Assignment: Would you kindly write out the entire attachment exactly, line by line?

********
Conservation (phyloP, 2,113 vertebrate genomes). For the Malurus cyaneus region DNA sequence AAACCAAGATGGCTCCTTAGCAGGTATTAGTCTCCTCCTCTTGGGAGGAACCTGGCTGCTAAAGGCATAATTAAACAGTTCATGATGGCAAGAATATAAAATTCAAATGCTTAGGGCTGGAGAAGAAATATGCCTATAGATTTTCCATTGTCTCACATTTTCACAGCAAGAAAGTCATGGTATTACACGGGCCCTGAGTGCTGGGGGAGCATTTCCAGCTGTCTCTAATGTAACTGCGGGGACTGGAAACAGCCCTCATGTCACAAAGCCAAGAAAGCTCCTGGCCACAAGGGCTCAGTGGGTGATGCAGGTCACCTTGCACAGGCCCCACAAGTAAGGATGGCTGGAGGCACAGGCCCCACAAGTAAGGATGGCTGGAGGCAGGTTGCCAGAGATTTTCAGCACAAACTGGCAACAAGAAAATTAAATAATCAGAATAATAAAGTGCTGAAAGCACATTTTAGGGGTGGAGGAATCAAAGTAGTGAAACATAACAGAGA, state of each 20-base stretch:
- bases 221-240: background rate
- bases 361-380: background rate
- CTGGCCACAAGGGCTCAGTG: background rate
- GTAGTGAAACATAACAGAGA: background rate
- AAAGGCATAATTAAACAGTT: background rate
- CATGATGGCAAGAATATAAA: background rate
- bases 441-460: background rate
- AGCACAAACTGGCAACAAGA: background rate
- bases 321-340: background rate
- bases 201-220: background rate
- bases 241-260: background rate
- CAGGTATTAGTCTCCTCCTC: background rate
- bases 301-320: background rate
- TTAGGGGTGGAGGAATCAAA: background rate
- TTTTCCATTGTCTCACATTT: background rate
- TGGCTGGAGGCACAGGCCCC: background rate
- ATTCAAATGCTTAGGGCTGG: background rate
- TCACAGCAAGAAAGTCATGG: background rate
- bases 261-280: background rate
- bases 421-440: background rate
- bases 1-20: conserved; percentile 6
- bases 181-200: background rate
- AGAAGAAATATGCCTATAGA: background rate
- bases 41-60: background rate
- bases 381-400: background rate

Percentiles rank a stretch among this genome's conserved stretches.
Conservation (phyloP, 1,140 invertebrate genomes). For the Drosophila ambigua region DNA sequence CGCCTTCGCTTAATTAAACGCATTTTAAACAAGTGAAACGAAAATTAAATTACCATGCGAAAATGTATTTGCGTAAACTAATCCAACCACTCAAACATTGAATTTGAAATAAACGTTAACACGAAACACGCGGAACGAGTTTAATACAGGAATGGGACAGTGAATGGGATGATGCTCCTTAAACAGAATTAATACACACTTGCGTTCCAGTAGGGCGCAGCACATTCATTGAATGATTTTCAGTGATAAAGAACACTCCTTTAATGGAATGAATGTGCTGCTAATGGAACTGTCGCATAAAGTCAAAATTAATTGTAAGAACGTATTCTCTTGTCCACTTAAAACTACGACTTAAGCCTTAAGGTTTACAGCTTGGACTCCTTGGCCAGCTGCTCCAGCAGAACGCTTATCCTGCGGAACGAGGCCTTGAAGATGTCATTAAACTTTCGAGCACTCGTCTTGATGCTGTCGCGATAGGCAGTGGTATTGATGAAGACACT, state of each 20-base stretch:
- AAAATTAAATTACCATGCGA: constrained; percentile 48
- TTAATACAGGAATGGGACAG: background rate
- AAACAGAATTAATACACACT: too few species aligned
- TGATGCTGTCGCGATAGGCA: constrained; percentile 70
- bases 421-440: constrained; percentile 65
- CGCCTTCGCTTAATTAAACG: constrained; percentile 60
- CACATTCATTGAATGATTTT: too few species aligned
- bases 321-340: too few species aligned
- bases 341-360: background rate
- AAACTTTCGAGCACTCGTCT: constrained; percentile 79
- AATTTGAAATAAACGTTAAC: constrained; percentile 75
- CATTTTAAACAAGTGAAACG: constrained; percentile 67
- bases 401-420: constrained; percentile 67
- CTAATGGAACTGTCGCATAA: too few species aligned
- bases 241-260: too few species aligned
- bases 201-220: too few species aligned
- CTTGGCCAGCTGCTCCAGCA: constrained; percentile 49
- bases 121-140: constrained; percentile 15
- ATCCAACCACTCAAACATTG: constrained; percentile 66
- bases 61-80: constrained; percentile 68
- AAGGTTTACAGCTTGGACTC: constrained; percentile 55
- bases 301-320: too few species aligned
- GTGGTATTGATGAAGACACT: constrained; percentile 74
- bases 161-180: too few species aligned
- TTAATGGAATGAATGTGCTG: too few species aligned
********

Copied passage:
Conservation (phyloP, 2,113 vertebrate genomes). For the Malurus cyaneus region DNA sequence AAACCAAGATGGCTCCTTAGCAGGTATTAGTCTCCTCCTCTTGGGAGGAACCTGGCTGCTAAAGGCATAATTAAACAGTTCATGATGGCAAGAATATAAAATTCAAATGCTTAGGGCTGGAGAAGAAATATGCCTATAGATTTTCCATTGTCTCACATTTTCACAGCAAGAAAGTCATGGTATTACACGGGCCCTGAGTGCTGGGGGAGCATTTCCAGCTGTCTCTAATGTAACTGCGGGGACTGGAAACAGCCCTCATGTCACAAAGCCAAGAAAGCTCCTGGCCACAAGGGCTCAGTGGGTGATGCAGGTCACCTTGCACAGGCCCCACAAGTAAGGATGGCTGGAGGCACAGGCCCCACAAGTAAGGATGGCTGGAGGCAGGTTGCCAGAGATTTTCAGCACAAACTGGCAACAAGAAAATTAAATAATCAGAATAATAAAGTGCTGAAAGCACATTTTAGGGGTGGAGGAATCAAAGTAGTGAAACATAACAGAGA, state of each 20-base stretch:
- bases 221-240: background rate
- bases 361-380: background rate
- CTGGCCACAAGGGCTCAGTG: background rate
- GTAGTGAAACATAACAGAGA: background rate
- AAAGGCATAATTAAACAGTT: background rate
- CATGATGGCAAGAATATAAA: background rate
- bases 441-460: background rate
- AGCACAAACTGGCAACAAGA: background rate
- bases 321-340: background rate
- bases 201-220: background rate
- bases 241-260: background rate
- CAGGTATTAGTCTCCTCCTC: background rate
- bases 301-320: background rate
- TTAGGGGTGGAGGAATCAAA: background rate
- TTTTCCATTGTCTCACATTT: background rate
- TGGCTGGAGGCACAGGCCCC: background rate
- ATTCAAATGCTTAGGGCTGG: background rate
- TCACAGCAAGAAAGTCATGG: background rate
- bases 261-280: background rate
- bases 421-440: background rate
- bases 1-20: conserved; percentile 6
- bases 181-200: background rate
- AGAAGAAATATGCCTATAGA: background rate
- bases 41-60: background rate
- bases 381-400: background rate

Percentiles rank a stretch among this genome's conserved stretches.
Conservation (phyloP, 1,140 invertebrate genomes). For the Drosophila ambigua region DNA sequence CGCCTTCGCTTAATTAAACGCATTTTAAACAAGTGAAACGAAAATTAAATTACCATGCGAAAATGTATTTGCGTAAACTAATCCAACCACTCAAACATTGAATTTGAAATAAACGTTAACACGAAACACGCGGAACGAGTTTAATACAGGAATGGGACAGTGAATGGGATGATGCTCCTTAAACAGAATTAATACACACTTGCGTTCCAGTAGGGCGCAGCACATTCATTGAATGATTTTCAGTGATAAAGAACACTCCTTTAATGGAATGAATGTGCTGCTAATGGAACTGTCGCATAAAGTCAAAATTAATTGTAAGAACGTATTCTCTTGTCCACTTAAAACTACGACTTAAGCCTTAAGGTTTACAGCTTGGACTCCTTGGCCAGCTGCTCCAGCAGAACGCTTATCCTGCGGAACGAGGCCTTGAAGATGTCATTAAACTTTCGAGCACTCGTCTTGATGCTGTCGCGATAGGCAGTGGTATTGATGAAGACACT, state of each 20-base stretch:
- AAAATTAAATTACCATGCGA: constrained; percentile 48
- TTAATACAGGAATGGGACAG: background rate
- AAACAGAATTAATACACACT: too few species aligned
- TGATGCTGTCGCGATAGGCA: constrained; percentile 70
- bases 421-440: constrained; percentile 65
- CGCCTTCGCTTAATTAAACG: constrained; percentile 60
- CACATTCATTGAATGATTTT: too few species aligned
- bases 321-340: too few species aligned
- bases 341-360: background rate
- AAACTTTCGAGCACTCGTCT: constrained; percentile 79
- AATTTGAAATAAACGTTAAC: constrained; percentile 75
- CATTTTAAACAAGTGAAACG: constrained; percentile 67
- bases 401-420: constrained; percentile 67
- CTAATGGAACTGTCGCATAA: too few species aligned
- bases 241-260: too few species aligned
- bases 201-220: too few species aligned
- CTTGGCCAGCTGCTCCAGCA: constrained; percentile 49
- bases 121-140: constrained; percentile 15
- ATCCAACCACTCAAACATTG: constrained; percentile 66
- bases 61-80: constrained; percentile 68
- AAGGTTTACAGCTTGGACTC: constrained; percentile 55
- bases 301-320: too few species aligned
- GTGGTATTGATGAAGACACT: constrained; percentile 74
- bases 161-180: too few species aligned
- TTAATGGAATGAATGTGCTG: too few species aligned